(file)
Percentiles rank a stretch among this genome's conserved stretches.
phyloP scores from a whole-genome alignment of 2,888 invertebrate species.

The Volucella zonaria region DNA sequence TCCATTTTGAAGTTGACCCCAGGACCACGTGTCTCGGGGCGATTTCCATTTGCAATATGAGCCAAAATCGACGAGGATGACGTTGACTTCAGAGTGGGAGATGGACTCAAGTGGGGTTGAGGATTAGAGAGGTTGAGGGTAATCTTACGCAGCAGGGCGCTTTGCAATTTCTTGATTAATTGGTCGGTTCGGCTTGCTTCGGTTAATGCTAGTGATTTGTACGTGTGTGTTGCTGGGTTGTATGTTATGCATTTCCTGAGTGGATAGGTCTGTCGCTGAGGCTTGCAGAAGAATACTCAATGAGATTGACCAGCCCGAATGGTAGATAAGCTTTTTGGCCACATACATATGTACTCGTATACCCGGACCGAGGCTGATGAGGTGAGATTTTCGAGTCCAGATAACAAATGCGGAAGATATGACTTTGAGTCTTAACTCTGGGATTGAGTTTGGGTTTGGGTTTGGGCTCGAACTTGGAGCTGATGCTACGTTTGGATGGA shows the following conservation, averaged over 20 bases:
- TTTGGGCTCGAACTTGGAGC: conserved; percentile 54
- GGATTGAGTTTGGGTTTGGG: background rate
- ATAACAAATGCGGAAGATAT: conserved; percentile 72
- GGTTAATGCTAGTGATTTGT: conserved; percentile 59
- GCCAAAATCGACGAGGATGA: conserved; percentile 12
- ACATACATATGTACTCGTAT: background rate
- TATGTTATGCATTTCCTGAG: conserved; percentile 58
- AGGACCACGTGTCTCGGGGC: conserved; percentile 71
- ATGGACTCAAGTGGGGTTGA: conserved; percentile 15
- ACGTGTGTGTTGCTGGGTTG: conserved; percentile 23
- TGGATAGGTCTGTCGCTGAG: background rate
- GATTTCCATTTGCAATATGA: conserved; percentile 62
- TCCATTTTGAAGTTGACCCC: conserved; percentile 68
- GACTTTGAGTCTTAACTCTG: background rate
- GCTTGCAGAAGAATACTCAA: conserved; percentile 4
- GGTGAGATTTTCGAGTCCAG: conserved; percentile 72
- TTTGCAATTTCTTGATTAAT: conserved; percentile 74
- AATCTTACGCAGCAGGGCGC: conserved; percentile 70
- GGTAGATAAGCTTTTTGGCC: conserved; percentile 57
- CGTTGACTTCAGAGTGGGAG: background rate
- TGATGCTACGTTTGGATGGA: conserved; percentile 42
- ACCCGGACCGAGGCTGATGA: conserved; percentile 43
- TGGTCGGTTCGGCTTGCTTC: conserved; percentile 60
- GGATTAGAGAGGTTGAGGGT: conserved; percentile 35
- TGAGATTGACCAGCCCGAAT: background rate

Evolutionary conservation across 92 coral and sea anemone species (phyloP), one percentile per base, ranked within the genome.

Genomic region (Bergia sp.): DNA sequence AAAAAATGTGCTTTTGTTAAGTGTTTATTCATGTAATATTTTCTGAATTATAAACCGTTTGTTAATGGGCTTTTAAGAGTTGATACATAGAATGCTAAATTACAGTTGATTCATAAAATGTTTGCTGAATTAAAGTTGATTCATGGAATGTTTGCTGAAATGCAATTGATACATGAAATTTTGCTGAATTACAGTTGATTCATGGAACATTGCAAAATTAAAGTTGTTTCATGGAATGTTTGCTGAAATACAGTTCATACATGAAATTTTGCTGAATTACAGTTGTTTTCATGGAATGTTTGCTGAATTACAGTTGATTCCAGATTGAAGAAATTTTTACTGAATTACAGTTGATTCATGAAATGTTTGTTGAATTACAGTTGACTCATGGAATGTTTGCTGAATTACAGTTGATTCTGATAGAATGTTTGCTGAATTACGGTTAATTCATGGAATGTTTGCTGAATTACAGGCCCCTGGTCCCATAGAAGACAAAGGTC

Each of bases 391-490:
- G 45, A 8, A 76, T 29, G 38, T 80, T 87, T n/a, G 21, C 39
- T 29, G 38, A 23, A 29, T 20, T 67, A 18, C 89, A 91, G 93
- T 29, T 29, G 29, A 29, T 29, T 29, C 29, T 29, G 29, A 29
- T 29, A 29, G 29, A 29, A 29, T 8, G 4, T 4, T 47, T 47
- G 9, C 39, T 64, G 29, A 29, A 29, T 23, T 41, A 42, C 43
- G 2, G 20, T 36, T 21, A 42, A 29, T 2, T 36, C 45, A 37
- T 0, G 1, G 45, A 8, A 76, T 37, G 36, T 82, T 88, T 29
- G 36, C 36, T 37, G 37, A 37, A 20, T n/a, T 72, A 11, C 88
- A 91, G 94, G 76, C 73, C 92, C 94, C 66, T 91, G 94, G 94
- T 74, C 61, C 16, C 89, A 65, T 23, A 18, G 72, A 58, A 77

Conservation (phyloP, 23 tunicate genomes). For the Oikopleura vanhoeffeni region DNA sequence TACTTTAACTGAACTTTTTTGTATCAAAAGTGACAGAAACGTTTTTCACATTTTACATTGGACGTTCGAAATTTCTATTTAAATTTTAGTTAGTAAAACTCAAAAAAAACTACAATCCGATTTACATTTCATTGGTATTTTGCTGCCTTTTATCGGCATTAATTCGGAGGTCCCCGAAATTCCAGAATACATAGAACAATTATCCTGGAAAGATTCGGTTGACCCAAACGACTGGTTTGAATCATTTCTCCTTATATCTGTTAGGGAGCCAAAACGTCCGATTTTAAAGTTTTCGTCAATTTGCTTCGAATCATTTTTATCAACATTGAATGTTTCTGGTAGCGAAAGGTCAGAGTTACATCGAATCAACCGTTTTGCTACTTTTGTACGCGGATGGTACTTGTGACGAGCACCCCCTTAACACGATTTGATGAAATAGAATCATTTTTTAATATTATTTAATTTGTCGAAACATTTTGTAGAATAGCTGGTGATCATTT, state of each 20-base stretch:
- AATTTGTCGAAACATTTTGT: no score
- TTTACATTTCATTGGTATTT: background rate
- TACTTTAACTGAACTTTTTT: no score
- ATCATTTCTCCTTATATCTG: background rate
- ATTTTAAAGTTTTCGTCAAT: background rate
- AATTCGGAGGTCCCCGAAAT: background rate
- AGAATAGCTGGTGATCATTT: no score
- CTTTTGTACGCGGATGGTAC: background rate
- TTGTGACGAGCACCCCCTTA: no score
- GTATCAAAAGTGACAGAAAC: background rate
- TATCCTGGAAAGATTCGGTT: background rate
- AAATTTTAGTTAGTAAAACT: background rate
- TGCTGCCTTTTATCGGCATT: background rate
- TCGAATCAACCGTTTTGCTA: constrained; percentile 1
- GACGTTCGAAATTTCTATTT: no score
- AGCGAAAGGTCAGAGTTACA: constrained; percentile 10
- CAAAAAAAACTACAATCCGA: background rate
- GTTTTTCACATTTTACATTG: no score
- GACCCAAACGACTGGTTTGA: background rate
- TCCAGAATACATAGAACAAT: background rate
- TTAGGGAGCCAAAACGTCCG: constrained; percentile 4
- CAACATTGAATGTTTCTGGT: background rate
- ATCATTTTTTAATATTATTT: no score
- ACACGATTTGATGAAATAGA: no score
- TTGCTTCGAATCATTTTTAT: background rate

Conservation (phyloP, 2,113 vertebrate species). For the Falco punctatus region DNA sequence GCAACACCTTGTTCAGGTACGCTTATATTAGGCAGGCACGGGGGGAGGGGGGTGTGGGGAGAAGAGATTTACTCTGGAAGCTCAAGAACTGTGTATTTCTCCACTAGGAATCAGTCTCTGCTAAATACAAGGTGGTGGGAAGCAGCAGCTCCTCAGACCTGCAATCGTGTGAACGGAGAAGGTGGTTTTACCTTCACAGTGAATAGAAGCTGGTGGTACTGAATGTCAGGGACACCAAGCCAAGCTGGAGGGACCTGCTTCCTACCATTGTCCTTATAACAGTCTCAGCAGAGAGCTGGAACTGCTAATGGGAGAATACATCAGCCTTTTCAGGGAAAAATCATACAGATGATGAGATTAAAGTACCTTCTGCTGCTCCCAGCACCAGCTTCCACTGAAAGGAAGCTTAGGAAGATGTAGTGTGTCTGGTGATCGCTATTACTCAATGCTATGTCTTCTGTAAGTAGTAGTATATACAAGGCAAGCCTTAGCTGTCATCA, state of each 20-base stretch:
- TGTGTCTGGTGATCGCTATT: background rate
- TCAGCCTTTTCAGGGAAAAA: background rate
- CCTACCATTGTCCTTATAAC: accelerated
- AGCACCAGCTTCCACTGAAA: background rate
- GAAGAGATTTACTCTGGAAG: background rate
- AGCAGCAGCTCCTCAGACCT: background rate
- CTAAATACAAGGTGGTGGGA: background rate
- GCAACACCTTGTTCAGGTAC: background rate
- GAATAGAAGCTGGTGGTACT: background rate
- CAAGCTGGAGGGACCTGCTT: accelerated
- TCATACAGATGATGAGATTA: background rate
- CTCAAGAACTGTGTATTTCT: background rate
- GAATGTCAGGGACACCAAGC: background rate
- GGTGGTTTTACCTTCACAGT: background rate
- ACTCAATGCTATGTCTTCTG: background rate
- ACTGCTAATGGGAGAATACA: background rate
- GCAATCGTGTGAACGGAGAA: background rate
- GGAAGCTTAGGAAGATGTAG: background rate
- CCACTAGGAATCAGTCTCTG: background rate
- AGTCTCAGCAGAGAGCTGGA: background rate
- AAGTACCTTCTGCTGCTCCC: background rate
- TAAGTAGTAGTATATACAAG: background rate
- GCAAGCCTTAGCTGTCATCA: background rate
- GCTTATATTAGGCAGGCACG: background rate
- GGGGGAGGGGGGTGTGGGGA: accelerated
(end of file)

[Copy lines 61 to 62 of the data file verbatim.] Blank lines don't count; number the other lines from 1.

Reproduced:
- GACCCAAACGACTGGTTTGA: background rate
- TCCAGAATACATAGAACAAT: background rate